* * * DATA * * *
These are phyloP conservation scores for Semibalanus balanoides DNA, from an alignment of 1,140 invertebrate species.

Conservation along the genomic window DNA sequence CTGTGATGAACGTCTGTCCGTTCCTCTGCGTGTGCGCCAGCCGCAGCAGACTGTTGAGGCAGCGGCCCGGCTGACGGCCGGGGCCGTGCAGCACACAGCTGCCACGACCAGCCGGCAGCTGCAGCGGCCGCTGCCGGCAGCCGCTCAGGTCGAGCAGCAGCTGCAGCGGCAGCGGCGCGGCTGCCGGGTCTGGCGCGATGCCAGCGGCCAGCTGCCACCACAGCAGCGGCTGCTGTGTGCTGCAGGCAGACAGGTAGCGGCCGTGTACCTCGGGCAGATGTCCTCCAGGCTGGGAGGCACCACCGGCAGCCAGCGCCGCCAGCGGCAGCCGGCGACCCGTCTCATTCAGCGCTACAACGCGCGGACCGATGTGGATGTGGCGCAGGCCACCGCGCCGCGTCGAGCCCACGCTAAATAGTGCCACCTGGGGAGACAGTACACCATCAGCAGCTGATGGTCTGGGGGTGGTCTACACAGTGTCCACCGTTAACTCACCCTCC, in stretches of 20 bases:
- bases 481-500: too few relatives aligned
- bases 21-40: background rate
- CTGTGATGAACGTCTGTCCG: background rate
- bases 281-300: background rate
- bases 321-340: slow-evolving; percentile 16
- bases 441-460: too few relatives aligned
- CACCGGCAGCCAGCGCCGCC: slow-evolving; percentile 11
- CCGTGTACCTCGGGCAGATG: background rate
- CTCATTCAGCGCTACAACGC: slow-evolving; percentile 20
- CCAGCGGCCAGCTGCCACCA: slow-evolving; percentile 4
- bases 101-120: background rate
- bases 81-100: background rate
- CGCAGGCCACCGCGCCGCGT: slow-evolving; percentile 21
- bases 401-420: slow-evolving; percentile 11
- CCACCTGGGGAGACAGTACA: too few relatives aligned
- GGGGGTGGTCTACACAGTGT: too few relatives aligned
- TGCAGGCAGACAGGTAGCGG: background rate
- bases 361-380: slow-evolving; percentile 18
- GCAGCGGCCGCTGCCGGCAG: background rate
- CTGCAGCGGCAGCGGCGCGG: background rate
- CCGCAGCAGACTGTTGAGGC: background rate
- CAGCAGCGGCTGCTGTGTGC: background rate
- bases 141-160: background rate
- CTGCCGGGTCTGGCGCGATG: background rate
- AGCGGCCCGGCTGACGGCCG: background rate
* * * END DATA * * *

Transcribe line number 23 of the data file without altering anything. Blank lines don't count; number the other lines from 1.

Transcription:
- CCGCAGCAGACTGTTGAGGC: background rate